Halloween will be here before we know it. The stores are already selling costumes, candy, and decorations. Do you plan to celebrate this year? Are you wondering if it’s something you should participate in as a Christian? Is it an opportunity to show your children what it means to be a sold out lover of Jesus Christ?
 If you’re asking these questions, this is an excellent place to get some answers. Today you will hear from some young parents who have done their research and made an informed decision about Halloween – whether or not they will celebrate, why, and what they will teach their kids about this popular holiday. Since they had so many great comments, I’m going to break it up into two posts so you can read the entire conversation.

Family background
Tara and Grae: “We’ve had a gradual adaptation away from Halloween. I grew up not celebrating it with my family but I didn’t want to do that just because it’s what I grew up doing. My husband and I love dressing up, going to parties and doing fun things with friends. Since that’s what most Halloween celebrations look like, we went with the flow the first couple years of our marriage.”
Kayla: “My family never celebrated Halloween (though we also never really learned why – just that we don’t because it doesn’t make God happy).  On the other hand, my husband’s family are not Christians, and Halloween is one of their favorite holidays.  Even though he grew up celebrating it, he was not at all hesitant to suggest we shouldn’t be celebrating with our newly created family.”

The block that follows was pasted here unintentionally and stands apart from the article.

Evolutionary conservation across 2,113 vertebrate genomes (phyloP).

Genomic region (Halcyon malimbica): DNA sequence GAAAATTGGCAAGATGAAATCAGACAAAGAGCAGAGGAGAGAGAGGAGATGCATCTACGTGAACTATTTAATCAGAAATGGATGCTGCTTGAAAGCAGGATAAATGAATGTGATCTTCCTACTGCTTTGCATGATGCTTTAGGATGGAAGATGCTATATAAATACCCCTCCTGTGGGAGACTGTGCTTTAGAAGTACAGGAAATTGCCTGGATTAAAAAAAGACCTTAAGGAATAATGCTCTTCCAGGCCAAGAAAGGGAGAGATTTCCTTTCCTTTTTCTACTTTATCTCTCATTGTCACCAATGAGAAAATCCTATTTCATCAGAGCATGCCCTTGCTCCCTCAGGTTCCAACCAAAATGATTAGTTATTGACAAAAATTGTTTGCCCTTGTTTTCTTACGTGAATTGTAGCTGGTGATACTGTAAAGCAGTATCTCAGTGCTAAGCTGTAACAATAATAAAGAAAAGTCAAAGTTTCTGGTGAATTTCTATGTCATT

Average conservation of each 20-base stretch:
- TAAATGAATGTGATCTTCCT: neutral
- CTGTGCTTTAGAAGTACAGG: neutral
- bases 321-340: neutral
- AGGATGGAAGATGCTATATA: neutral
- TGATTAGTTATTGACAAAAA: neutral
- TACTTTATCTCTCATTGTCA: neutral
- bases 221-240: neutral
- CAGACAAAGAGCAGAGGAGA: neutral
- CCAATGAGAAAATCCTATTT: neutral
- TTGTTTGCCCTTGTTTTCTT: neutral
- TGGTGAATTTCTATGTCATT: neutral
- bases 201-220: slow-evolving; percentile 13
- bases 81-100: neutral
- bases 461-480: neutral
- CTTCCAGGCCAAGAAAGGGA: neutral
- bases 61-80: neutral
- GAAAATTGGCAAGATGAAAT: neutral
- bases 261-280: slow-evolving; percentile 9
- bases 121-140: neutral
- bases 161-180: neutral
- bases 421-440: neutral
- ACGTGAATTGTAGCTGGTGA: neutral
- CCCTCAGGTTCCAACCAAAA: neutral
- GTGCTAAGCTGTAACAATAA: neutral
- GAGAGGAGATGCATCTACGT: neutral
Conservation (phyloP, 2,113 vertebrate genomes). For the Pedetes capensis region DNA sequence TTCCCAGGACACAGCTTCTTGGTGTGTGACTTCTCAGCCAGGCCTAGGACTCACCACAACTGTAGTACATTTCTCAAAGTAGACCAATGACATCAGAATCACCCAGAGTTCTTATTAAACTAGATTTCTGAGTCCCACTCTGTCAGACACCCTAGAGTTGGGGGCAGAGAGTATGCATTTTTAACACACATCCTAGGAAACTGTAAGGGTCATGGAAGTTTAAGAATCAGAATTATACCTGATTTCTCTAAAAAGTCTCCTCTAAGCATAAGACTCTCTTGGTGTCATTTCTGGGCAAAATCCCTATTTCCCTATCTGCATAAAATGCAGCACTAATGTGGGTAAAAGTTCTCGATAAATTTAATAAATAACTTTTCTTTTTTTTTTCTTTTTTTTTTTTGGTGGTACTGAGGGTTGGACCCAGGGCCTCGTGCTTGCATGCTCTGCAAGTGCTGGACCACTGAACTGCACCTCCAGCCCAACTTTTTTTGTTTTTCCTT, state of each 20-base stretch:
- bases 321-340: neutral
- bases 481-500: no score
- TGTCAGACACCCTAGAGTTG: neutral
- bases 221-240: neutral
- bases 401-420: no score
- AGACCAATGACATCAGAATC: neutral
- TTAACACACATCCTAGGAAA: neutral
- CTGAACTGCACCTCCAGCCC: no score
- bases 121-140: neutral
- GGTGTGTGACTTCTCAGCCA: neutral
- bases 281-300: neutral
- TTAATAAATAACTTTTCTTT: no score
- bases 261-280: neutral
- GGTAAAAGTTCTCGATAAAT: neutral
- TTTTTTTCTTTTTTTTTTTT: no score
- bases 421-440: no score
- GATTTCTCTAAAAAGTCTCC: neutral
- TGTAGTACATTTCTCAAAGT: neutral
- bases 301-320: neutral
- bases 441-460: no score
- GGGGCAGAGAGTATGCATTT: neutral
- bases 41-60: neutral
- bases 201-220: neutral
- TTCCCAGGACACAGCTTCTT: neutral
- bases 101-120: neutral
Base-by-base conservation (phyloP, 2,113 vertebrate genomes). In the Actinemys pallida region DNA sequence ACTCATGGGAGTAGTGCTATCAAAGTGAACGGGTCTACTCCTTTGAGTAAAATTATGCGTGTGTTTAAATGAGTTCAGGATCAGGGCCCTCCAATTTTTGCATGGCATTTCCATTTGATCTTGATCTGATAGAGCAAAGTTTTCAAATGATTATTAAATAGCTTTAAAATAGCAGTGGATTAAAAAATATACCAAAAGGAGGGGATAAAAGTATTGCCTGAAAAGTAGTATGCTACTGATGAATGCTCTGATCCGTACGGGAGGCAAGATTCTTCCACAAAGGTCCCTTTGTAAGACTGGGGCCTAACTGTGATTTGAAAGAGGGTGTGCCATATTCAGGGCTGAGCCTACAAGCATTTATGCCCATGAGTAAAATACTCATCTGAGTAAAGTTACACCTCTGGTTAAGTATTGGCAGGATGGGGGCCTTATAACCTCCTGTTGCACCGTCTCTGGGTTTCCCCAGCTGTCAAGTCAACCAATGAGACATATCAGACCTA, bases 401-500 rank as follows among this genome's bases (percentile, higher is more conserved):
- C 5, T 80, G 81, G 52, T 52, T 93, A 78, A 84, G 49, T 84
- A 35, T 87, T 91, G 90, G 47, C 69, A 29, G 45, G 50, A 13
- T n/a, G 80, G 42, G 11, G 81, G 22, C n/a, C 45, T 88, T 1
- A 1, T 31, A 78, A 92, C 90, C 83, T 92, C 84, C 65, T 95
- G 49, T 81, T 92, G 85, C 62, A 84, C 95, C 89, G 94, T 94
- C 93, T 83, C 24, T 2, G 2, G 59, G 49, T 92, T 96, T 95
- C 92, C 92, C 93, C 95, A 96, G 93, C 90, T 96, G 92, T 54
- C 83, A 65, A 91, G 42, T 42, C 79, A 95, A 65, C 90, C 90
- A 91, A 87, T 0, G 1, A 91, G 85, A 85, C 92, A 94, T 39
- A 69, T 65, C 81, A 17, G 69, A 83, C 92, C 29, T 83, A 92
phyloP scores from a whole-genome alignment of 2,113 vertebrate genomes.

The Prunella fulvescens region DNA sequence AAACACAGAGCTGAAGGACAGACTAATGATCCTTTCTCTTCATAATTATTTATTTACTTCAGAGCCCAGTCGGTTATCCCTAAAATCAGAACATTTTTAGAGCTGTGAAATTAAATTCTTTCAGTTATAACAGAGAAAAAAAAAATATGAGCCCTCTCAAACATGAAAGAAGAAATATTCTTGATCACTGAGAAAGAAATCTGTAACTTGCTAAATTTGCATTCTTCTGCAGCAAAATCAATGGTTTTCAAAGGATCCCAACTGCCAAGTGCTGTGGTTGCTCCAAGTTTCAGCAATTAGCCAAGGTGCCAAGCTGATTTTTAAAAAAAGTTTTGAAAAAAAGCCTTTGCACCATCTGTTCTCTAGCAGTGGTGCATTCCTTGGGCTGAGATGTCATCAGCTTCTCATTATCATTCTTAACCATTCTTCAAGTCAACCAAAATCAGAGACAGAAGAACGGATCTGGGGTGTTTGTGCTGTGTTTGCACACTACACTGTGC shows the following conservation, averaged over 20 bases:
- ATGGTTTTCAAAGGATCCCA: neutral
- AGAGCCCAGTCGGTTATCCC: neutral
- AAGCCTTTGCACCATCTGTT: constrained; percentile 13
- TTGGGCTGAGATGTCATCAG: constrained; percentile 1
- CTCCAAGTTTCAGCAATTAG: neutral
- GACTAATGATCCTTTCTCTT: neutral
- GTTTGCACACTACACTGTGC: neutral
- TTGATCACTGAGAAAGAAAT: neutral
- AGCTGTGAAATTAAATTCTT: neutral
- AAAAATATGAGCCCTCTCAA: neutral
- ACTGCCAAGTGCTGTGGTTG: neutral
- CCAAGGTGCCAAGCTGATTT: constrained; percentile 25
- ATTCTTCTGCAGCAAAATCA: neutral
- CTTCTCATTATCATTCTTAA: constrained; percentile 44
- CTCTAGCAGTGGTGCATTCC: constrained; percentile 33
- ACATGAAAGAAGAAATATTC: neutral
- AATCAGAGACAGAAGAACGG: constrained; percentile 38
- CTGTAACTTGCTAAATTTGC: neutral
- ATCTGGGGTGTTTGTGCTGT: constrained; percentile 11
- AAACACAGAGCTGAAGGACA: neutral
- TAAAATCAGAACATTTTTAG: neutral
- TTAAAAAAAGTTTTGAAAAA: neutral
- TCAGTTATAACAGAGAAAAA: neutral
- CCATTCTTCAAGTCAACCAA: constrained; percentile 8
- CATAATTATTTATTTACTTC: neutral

Nathan and Sommer: “Nathan and I have always had mixed feelings about Halloween ever since we had our own children. However, because it was the thing to do and seemed harmless, we continued to celebrate it as well as let our children dress up and trick or treat.”
Each couple came to a place when they began to question whether or not they wanted to celebrate Halloween in their new family, and why. They began to ask, “How can we love God and walk in the world’s ways, join in its activities, and espouse its philosophies when they go against all for which God and His kingdom stands?” (from Kay Arthur’s God, How Can I Live?) Here are their conclusions.

Our new family group
Tara and Grae: “When we got pregnant with our first son I figured it was time to actually talk about it. It’s surprising how much more aware we became of the darkness of the holiday when he came into our lives. As we read more into it, we grew to hate all of the lies that the world has put on us and decided we didn’t want that for our children.”